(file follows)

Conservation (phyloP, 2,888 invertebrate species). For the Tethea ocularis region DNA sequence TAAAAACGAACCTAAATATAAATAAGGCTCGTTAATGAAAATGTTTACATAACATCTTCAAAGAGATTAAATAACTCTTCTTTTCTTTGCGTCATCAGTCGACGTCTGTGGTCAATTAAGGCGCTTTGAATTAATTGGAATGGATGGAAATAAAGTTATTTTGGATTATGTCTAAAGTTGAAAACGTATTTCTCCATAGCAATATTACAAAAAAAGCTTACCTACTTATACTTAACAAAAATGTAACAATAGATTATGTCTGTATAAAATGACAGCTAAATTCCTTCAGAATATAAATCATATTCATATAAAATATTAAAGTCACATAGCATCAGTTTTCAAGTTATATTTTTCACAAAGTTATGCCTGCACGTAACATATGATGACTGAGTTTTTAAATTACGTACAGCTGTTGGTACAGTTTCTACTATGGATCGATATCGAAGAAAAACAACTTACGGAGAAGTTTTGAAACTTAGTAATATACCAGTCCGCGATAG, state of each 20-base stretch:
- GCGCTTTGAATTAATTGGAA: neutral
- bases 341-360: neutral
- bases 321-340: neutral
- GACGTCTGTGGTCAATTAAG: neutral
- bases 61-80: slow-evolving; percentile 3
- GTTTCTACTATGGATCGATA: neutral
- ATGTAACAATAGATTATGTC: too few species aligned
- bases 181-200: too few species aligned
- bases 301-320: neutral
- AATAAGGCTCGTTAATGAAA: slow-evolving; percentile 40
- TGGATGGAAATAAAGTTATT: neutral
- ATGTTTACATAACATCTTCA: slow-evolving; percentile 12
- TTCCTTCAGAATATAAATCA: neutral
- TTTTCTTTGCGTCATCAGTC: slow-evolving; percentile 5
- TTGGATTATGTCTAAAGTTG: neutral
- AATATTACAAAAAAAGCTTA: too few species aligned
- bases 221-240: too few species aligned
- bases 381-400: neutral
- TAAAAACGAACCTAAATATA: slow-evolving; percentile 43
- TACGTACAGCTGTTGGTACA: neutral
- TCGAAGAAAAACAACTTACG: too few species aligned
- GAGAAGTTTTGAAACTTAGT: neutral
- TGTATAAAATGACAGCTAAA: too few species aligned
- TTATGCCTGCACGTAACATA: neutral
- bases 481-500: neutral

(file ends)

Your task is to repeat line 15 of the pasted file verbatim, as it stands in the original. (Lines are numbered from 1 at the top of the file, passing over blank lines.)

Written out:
- TTTTCTTTGCGTCATCAGTC: slow-evolving; percentile 5